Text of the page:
an eyelash that arises from an abnormal spot on the eyelid of a dog
What is it?
Distichia are extra, abnormally positioned hairs (cilia) along the eyelid margin. These cilia can cause irritation to the eye because they are directed toward, instead of away from the eye surface.
What are the symptoms?
Many dogs go through life with distichia hairs and if few in number, usually cause minimal to no problems. Eyes irritated by distichia usually have intermittent or persistent redness, squinting, and increased tearing and are prone to corneal ulceration and scarring.
Who is susceptible to it?
Young adult dogs and older puppies of any breed can develop distichia.
How is it diagnosed?
Distichia can be diagnosed by a simple eye exam.
How is it treated?
When distichia are identified to be causing ocular irritation, the hairs should be removed so they do not cause permanent damage to the cornea.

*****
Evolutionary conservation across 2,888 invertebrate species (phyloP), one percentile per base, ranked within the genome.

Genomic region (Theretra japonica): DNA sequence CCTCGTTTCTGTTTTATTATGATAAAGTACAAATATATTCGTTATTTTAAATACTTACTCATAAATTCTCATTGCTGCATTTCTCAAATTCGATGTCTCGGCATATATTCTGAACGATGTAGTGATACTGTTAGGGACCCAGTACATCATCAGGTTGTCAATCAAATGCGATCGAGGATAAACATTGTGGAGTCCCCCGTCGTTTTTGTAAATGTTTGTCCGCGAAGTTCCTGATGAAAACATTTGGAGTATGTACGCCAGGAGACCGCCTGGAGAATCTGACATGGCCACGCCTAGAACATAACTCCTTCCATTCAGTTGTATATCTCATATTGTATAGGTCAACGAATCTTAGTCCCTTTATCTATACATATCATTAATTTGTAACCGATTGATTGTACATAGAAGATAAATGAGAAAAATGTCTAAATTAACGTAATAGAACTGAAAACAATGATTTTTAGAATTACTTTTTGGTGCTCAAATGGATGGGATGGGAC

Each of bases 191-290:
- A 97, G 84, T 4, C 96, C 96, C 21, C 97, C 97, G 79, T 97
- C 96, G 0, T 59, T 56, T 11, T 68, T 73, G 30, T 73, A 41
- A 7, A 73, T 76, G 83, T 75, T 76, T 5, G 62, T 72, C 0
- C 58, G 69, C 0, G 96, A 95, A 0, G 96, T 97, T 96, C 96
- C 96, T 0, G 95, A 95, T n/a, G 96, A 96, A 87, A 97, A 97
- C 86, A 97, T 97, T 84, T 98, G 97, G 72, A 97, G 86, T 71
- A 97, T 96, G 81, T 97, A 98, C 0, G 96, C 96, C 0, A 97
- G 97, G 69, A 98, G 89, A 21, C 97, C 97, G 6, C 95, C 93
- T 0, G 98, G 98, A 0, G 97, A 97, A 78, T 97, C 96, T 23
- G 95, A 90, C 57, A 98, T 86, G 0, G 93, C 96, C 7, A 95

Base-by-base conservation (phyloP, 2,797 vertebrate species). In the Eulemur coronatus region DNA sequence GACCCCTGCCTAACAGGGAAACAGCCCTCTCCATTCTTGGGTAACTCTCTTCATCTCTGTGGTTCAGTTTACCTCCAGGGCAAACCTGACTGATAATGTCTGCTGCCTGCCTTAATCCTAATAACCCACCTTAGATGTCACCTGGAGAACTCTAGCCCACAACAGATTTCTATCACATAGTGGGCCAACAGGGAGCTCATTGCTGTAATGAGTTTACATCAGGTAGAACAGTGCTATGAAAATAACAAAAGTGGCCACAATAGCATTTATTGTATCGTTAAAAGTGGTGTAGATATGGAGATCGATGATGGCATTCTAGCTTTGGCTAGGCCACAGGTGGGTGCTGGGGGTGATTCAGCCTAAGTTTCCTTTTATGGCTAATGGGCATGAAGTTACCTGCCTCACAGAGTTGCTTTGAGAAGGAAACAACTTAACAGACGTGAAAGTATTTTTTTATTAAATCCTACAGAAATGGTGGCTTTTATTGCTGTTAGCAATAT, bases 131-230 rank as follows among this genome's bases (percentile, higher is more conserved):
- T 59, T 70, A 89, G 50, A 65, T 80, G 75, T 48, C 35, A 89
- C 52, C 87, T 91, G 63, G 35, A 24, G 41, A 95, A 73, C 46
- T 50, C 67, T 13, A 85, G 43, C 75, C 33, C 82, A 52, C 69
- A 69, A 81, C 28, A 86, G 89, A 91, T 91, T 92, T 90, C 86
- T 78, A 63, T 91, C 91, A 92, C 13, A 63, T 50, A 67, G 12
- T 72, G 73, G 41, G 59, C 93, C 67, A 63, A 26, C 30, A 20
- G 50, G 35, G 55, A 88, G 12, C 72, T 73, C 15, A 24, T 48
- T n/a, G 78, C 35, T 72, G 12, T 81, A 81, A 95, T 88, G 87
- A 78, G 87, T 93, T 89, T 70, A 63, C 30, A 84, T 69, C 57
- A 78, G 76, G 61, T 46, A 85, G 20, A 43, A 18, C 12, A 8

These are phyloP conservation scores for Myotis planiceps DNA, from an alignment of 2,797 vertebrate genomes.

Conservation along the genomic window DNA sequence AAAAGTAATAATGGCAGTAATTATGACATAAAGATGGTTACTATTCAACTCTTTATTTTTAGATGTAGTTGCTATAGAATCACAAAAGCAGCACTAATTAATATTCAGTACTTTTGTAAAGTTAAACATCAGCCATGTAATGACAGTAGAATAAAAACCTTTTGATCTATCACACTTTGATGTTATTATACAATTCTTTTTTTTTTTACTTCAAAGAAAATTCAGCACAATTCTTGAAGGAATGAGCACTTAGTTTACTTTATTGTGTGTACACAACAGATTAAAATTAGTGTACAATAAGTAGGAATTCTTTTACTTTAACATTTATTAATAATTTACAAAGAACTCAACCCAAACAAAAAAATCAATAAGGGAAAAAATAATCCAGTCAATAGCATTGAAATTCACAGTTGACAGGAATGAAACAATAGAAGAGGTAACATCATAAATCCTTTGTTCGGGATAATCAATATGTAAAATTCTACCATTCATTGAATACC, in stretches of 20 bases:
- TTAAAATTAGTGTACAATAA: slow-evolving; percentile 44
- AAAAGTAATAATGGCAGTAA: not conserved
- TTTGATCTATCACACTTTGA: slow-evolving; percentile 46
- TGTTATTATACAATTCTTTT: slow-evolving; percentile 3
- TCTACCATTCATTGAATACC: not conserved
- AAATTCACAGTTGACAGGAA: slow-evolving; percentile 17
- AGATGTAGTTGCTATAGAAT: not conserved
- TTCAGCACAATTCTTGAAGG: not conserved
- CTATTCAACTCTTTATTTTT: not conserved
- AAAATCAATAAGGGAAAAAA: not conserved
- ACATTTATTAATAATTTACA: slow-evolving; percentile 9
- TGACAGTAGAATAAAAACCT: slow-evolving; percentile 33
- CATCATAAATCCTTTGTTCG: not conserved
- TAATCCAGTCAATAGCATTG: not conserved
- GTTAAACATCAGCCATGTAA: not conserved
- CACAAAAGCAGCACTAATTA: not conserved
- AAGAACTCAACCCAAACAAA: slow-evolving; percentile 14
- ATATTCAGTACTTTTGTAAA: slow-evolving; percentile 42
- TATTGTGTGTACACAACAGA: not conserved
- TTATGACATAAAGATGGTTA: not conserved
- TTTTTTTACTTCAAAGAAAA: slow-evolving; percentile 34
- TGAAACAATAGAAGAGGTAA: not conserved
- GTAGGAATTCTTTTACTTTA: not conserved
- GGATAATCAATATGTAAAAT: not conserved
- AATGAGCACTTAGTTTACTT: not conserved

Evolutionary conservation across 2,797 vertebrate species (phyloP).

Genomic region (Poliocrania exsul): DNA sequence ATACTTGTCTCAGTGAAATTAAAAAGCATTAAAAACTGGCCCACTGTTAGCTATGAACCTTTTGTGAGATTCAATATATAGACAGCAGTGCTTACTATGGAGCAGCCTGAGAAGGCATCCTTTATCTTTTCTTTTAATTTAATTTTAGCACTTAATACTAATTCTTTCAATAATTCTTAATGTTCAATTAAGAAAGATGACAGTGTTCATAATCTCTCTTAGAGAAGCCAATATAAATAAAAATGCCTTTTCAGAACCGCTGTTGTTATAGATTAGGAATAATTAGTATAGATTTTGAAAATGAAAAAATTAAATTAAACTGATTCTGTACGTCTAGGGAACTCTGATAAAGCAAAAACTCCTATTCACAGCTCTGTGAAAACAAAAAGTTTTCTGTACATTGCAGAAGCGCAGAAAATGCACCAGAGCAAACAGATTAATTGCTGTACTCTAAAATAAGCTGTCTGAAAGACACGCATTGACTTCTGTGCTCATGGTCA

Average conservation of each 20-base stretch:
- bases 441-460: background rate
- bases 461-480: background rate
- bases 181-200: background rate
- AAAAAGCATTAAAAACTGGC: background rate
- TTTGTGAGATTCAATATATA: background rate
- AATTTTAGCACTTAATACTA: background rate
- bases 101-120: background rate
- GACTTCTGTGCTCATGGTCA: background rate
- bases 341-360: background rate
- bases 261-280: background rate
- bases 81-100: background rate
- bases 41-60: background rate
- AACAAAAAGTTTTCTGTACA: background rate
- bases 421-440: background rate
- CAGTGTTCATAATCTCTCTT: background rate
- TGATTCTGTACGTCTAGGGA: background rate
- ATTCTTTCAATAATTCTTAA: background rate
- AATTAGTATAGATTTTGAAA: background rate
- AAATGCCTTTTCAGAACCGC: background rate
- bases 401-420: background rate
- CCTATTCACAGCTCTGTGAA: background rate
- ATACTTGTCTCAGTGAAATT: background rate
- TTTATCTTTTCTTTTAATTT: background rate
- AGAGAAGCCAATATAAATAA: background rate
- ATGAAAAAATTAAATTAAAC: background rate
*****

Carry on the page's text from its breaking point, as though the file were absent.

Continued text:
There are a numerous surgical techniques available to remove distichia. The most common include cryoepilation, electrolysis, and surgical removal of small strips of conjunctiva containing distichia follicles. Cryoepilation involves freezing distichia follicles in the eyelid margin with an ophthalmic cryosurgical unit. This technique is especially beneficial when several distichia are present, and is associated with the most predictable healing post-operatively.